Tuesday, February 13, 2007

Studying the elements...

For soils class we have to know many of the elements, and memorize parts of the Periodic Table. As I'm wandering about the elemental symbols, I notice 3 at the bottom in a row- Uranium, Neptonium and Plutonium. Hmmm, very interesting that these were named in order after the last 3 planets of our solar system, don't you think? There must be a story here....

In the ancient world, 7 elements were known, and seven planets. These first elements were associated with the planets- Gold/Sun, Silver/Moon, Mars/Iron, Mercury/Mercury, Jupiter/Tin, Venus/Copper, Saturn/Lead.

Turns out that Uranium, pictured above as Uranocircite crystal, was discovered from mined ore in Germany in the 1789. Martin Klaproth had already discovered another element, Tellurium, and with the first seven planets taken, he noticed no element was named after Earth. So he named the element with the Latin Tellus or "earth". When he discovered Uranium , at first he wanted to name this new element after himself, Klaprothium, but fortunately resisted the temptation and decided to name it after the next available planet, Uranus, which had been discovered just 8 years earlier by William Hershel. Hershel was a musician who was both the director of the orchestra in Bath, England and an accomplished astronomer. He named his planet after Urania, the muse of astronomy, according to some sources, or Uranus, the god of the sky. But whichever it was, it just so happens that both Uranus and Uranium were the last planet and element, respectively to be discovered for quite a few years.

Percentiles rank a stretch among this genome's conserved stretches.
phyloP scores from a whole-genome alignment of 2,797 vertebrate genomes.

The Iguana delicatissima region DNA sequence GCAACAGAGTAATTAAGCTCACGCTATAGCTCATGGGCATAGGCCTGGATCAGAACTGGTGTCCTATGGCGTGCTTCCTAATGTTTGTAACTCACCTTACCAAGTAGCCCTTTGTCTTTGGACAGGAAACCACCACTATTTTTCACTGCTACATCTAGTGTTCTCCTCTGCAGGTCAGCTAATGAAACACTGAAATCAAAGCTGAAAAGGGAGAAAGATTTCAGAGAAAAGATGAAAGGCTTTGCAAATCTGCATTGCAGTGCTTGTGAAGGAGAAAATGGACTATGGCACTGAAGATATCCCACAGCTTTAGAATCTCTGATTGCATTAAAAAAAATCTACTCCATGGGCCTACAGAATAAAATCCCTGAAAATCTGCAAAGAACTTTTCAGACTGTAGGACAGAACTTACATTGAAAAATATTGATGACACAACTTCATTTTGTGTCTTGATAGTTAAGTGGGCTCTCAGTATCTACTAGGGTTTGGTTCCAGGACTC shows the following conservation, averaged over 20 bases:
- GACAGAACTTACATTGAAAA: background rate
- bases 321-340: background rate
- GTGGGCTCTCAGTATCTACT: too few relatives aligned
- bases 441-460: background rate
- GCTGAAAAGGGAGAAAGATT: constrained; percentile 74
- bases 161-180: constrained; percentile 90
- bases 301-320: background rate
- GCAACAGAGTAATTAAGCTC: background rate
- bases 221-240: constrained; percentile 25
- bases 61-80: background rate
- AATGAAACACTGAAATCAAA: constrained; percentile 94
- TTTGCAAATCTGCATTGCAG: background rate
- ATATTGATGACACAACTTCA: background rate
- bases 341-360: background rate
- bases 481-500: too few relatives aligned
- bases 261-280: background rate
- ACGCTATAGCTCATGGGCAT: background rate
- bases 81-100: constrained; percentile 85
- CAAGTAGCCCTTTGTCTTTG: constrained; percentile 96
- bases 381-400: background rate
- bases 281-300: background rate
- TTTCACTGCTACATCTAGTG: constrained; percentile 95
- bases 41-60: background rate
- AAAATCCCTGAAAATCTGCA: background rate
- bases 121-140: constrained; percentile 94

Neptunium was made in 1940 at the Berkeley Laboratory (UC Berkeley) by the irradiation of Uranium with neutrons. Apparently between 1934 and 1938 many teams of scientists were trying the same experiment, and wherever it was successful, they gave the resulting substances names- Ausonium in Italy, after the ancient name for Italy, Bohemium for Bohemia in Germany and Sequanium in France, after the Latin name for the Seine. But all these "new" discoveries turned out to be false elements, in fact being only mostly Barium and Krypton. Finally Edwin M McMillan and Philip Abelsonmade the discovery in Berkeley, and named it after the next planet of the solar system. And as an aside, Neptune may be the Roman god of the sea, but the Greek god of the sea is Poseiden, and that's what the Greeks call it... Poseidonio!

Finally we come to Plutonium, first prepared in 1940-41 again at Berkeley Labs by bombarding Uranium with deutrons. Pluto, the planet, was discovered in 1930 and named after the Greek god of the underworld. About the naming, one of the original scientists, Glenn T. Seaborg said:
"In that first report we decided to name the element Plutonium, just like Urianium is named after Uranus... We should have named it "Plutium" but we liked Plutonium better. It just sounded better. And the symbol obviously should have been Pl, but we liked Pu better...." (heh heh)

Turns out that the report was held in secret until the end of WWII and finally published in 1948. This is when the names of both Neptunium and Plutonium were first revealed to the world.

So there ya go... maybe I'm the only person on earth who thinks this is facinating... lol... but somehow I don't think so...

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